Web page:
Posts Tagged ‘short stories’

May Reading Wrap-Up

May 30, 2008

I read 14 books in May. I likely would have read more, had it not been for the reading ennui I experienced near the beginning of the month and the resulting theme read of some long books. If I hadn’t had two four-hour plane rides and a fair amount of time in airports and on public transit, I probably wouldn’t have attained 14. It didn’t hurt that both “Monique and the Mango Rains” and “Someday My Prince Will Come” were so engaging that I read them each in basically one sitting.

Of these books, two were read for ReaderViews, three (well, 2.5) for a theme read on Dracula/vampires, one was provided by Literary Ventures Fund, one was read for book club, one for LibraryThing Early Reviewers, one for a LibraryThing group read, two ‘just because,’ and three were sent to me for review.

Note: The titles of the books link to my reviews.

My Reading Wrap-Up for May

Fiction (Novels)

The Historian by Elizabeth Kostova – Buy on Amazon

Dracula by Bram Stoker – Buy on Amazon

The Handmaid’s Tale by Margaret Atwood – Buy on Amazon

The Gargoyle by Andrew Davidson (review to follow later today) – Preorder on Amazon

Middlesex by Jeffrey Eugenides (review to follow after book club) – Buy on Amazon

Fiction (Short Stories)

Politics Noir edited by Gary Phillips – Buy on Amazon

Historical Fiction

The 19th Wife by David Ebershoff – Preorder on Amazon

The Aviary Gate by Katie Hickman – Buy on Amazon

Memoir

Someday My Prince Will Come by Jerramy Fine – Buy on Amazon

Monique and the Mango Rains by Kris Holloway – Buy on Amazon

Have I Got A Guy for You! edited by Alix Strauss (review coming) – Buy on Amazon

Storm Over Morocco by Frank Romano – Buy on Amazon

Nonfiction

Kings and Queens of England: A Tourist Guide by Jane Murray

Vlad the Impaler by M.J. Trow – Buy on Amazon

Top Pick for the Month

Monique and the Mango Rains cover

“Monique and the Mango Rains,” by Kris Holloway, is the story of Kris’ time in the Peace Corps in Mali, particularly her interaction with Monique Dembele, Kris’ host and the village midwife. Monique was an amazing woman and this is a well written, amazing story. David Ebershoff’s “The 19th Wife,” Andrew Davidson’s “The Gargoyle,” and Jerramy Fine’s “Someday My Prince Will Come” were in a close three-way tie for second place with “The Handmaid’s Tale” and “Middlesex” not far behind (man, I read some fantastic books this month!), but there was such power in Holloway’s story, that I was compelled to choose it for the top honor. The only thing that could have made this book better was if it was three times as long.

Reminder: There is still time to get in on the contest! All of these books (and any others I have reviewed) are up for grabs!

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Politics Noir – Book Review

May 9, 2008

Politics Noir: Thirteen Dark Tales From the Corridors of Power

Edited by Gary Phillips
ISBN 978-1-84467-161-8, released April 7, 2008
Reviewed by Jen Cardwell for Reader Views 05/08

The Dark Side of Politics
3.5 Stars

“Politics is a blood sport the public follows 24/7,” Gary Phillips states in the introduction of “Politics Noir”. During an election season such as this one, politics can be dirty, disgusting, and frustrating. While he could not possibly have predicted the drawn-out nature of the Democratic Primary, Phillips picked a perfect year to solicit stories about the darker side of politics.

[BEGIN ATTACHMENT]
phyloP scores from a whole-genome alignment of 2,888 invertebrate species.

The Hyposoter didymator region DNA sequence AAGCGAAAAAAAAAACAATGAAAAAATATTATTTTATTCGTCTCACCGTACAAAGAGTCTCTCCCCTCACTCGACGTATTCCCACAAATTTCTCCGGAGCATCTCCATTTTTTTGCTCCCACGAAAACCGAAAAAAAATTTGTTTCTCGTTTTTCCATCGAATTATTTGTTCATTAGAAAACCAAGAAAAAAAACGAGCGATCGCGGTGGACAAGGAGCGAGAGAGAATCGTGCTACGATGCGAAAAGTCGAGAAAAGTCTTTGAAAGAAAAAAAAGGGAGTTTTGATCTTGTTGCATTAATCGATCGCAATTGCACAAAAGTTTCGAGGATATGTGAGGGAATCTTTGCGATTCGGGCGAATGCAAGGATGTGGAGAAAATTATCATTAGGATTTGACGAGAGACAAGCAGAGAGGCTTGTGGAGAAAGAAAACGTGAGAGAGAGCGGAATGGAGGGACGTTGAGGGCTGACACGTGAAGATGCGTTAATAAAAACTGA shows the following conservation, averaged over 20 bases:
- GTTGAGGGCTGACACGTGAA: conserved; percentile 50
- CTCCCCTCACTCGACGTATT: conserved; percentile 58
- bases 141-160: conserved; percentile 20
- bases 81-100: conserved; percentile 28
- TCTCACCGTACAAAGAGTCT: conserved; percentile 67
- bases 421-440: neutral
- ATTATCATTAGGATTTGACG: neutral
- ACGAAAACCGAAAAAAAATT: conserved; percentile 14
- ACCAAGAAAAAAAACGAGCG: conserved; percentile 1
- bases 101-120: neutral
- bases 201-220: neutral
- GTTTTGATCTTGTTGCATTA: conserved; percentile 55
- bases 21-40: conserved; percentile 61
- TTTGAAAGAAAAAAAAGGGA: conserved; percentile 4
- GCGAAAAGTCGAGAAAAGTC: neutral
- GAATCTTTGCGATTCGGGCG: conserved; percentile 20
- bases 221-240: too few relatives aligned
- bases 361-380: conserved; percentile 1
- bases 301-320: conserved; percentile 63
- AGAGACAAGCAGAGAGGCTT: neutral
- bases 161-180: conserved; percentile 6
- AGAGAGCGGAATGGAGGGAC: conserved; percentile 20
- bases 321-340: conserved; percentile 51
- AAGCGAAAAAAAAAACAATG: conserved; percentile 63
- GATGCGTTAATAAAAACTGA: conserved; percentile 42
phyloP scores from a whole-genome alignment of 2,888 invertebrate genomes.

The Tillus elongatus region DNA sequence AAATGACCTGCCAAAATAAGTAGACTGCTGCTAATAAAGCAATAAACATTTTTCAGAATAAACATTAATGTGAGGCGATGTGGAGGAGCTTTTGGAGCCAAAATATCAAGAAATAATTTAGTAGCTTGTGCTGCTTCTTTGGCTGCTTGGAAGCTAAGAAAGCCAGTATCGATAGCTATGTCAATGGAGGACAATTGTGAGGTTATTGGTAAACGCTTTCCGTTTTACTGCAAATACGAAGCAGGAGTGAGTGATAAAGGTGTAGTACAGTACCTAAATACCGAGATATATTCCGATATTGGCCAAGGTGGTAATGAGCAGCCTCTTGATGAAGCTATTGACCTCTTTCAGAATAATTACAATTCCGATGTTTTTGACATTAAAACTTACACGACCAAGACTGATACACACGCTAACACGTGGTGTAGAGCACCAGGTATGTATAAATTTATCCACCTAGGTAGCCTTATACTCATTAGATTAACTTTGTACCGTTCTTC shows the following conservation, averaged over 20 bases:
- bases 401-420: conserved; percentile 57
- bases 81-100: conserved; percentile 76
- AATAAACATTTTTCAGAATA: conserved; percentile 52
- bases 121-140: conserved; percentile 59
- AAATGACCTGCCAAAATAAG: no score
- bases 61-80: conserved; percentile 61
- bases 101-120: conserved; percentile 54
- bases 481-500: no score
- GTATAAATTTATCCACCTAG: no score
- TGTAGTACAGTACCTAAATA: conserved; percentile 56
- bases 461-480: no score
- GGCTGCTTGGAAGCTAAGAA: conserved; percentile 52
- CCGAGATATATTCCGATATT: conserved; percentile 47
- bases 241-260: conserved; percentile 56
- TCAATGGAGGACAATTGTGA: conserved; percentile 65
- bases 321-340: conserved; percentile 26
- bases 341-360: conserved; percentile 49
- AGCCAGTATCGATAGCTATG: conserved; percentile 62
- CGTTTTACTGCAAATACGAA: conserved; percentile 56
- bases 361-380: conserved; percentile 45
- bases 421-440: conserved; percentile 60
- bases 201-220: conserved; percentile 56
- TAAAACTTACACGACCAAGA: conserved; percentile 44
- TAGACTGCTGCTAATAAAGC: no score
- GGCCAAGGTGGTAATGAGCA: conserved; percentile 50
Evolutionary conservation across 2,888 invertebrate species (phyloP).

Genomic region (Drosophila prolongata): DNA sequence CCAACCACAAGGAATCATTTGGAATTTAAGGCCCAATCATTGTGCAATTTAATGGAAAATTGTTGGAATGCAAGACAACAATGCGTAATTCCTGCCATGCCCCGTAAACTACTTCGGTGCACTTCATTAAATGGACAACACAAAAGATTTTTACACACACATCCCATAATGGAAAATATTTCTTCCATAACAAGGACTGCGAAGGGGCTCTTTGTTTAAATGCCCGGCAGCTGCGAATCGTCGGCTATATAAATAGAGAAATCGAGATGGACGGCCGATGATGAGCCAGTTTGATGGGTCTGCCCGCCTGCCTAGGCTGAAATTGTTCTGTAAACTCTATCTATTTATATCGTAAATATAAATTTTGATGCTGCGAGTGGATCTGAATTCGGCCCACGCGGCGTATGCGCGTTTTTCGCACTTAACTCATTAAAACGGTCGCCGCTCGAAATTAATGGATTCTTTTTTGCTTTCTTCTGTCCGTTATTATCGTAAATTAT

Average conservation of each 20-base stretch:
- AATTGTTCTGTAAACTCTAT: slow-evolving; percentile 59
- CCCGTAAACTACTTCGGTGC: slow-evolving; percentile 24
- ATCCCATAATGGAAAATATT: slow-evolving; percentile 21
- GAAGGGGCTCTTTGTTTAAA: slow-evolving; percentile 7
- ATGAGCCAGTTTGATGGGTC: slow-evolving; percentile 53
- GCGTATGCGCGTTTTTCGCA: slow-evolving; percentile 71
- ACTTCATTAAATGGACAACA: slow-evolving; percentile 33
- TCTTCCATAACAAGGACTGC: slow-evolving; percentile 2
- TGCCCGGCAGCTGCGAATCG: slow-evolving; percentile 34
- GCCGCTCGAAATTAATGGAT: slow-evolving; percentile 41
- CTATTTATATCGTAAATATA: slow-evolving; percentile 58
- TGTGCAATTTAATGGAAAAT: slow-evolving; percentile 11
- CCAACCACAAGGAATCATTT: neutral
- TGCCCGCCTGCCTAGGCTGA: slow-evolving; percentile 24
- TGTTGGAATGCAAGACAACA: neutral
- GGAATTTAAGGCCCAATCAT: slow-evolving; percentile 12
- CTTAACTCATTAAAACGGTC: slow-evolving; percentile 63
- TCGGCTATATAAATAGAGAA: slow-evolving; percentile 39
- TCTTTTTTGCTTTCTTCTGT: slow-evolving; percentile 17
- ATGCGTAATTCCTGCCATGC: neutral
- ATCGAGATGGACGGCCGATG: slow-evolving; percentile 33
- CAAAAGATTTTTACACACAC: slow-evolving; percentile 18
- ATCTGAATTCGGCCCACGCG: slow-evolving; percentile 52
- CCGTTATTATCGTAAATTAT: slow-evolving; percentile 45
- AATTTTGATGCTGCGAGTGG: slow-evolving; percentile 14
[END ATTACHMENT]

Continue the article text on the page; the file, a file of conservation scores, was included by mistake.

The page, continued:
There are a wide variety of stories contained in “Politics Noir”. In his introduction, Phillips maintains that he gave the other authors no direction other than the title of the book, and they all knew where to go from there. The stories are primarily focuses in the United States, or around U.S. politics, with a single story representing ‘politics noir’ in Ireland. The stories run the gamut from presidential scandals and presidential races to small town elections and the politics of race on a very local level.

My appreciation of the stories varied somewhat, more due to my interest in some themes over others than to any deficiency in the writing. Perhaps my favorite story was “Collateral Damage” by Robert Greer. This was the story of two presidential candidates, locked in a race for their party’s nomination. The candidates are Hannah Rossmore Stenton, wife of a deceased Senator who had been corrupt and womanizing in life, and Broderick Losomma, son of a white father and black mother. Clearly, this is a blatant retooling of the 2008 Democratic nomination race, which I found interesting since the current race is still going on, as of the writing of this review. I also quite enjoyed the story-telling style of Michele Martinez in her story, “Ambition.”

By and large, the stories in “Politics Noir,” in addition to simply chronicling corruption and vice, do so in a traditional ‘noir’ style, reminiscent of early 20th century crime fiction. Like so much pulp literature, there was a good deal of sex, violence, and foul language of which readers should be aware before picking this book up. Overall, I think those that will be most interested in this book are those who are fans of noir literature and those who are very interested in, but cynical about, politics.

Buy This Book on Amazon – Politics Noir: Dark Tales from the Corridors of Power